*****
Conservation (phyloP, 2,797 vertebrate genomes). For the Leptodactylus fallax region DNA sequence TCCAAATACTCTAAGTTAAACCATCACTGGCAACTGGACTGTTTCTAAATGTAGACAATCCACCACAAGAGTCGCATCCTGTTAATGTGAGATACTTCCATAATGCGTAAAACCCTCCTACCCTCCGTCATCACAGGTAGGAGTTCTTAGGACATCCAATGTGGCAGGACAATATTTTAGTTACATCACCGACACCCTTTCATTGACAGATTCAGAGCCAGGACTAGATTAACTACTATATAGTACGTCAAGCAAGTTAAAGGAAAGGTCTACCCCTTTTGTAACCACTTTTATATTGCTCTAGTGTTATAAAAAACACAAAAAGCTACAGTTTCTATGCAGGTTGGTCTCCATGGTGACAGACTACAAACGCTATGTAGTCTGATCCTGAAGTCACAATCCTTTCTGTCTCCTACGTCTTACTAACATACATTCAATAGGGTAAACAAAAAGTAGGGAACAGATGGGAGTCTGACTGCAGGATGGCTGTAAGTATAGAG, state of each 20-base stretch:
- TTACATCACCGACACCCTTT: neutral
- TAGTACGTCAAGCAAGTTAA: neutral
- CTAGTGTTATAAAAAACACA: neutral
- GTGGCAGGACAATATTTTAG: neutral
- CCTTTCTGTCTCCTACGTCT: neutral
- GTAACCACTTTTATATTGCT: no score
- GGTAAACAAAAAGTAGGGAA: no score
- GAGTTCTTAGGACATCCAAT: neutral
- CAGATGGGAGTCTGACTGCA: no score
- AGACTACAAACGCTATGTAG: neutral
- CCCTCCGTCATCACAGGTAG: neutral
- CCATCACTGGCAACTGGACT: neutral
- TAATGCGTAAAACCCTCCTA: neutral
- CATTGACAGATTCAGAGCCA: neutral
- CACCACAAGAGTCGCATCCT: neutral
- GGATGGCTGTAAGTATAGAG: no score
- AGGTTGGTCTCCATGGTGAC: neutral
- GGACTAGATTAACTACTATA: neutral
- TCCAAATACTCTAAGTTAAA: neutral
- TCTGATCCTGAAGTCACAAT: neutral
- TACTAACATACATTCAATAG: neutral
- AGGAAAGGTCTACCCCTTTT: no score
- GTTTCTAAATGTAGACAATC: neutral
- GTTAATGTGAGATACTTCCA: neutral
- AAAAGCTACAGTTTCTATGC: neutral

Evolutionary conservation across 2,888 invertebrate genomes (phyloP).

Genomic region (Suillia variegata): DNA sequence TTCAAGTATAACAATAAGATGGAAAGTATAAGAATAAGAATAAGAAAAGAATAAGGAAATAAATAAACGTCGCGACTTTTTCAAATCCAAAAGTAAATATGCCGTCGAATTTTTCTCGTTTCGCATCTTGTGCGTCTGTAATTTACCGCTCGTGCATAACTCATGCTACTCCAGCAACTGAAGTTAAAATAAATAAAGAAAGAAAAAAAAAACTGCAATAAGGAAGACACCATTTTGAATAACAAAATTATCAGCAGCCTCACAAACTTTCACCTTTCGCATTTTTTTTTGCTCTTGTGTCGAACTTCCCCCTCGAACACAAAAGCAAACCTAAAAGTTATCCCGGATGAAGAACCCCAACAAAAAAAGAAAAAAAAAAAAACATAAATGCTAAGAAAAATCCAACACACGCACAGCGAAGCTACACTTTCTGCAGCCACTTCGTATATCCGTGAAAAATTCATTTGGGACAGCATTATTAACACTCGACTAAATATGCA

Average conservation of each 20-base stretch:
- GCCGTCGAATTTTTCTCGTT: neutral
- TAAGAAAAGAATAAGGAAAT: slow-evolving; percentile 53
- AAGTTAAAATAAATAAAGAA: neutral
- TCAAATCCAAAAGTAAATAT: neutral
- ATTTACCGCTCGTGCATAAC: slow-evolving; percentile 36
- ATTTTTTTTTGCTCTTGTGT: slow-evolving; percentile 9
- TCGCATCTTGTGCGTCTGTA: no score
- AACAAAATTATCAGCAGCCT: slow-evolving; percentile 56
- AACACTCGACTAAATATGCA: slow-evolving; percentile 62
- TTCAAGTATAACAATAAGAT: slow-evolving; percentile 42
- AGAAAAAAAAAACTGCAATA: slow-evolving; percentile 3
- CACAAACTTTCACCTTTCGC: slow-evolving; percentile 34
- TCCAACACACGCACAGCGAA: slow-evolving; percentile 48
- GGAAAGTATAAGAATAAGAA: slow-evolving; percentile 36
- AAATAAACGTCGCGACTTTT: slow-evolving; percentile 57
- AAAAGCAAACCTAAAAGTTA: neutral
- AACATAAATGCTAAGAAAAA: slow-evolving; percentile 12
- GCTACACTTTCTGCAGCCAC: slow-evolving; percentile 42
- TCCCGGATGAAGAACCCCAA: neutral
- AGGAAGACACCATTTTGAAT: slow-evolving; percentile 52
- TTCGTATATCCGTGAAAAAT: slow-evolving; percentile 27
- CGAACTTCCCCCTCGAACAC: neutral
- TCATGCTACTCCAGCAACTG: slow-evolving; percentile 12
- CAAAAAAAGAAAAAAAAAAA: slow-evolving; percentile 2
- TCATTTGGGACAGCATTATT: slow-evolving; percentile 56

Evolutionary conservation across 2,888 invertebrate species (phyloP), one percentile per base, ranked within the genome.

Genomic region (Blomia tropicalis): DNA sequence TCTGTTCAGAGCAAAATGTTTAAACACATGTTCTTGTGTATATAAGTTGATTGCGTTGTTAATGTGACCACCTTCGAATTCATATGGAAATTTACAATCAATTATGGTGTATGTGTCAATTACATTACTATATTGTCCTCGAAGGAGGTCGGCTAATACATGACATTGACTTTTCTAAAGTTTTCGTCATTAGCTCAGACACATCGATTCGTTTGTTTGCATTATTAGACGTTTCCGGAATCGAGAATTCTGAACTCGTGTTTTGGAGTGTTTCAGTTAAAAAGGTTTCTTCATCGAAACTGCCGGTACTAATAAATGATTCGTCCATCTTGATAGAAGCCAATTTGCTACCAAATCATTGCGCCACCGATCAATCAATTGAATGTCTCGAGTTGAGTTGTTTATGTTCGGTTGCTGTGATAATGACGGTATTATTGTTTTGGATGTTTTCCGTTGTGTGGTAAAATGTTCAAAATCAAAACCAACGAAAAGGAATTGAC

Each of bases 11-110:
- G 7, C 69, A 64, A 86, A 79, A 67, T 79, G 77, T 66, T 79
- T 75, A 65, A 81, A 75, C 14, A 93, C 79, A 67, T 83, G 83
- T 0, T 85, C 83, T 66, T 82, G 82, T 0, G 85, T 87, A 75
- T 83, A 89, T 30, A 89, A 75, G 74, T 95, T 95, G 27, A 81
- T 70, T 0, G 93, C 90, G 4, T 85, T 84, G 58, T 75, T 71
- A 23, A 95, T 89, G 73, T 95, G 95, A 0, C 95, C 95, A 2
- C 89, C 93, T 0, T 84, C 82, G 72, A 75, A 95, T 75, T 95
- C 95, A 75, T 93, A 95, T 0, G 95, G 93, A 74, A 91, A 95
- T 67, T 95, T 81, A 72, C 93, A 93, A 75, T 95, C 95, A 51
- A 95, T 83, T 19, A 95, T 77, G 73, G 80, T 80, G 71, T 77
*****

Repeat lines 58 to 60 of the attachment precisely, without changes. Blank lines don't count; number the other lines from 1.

- G 7, C 69, A 64, A 86, A 79, A 67, T 79, G 77, T 66, T 79
- T 75, A 65, A 81, A 75, C 14, A 93, C 79, A 67, T 83, G 83
- T 0, T 85, C 83, T 66, T 82, G 82, T 0, G 85, T 87, A 75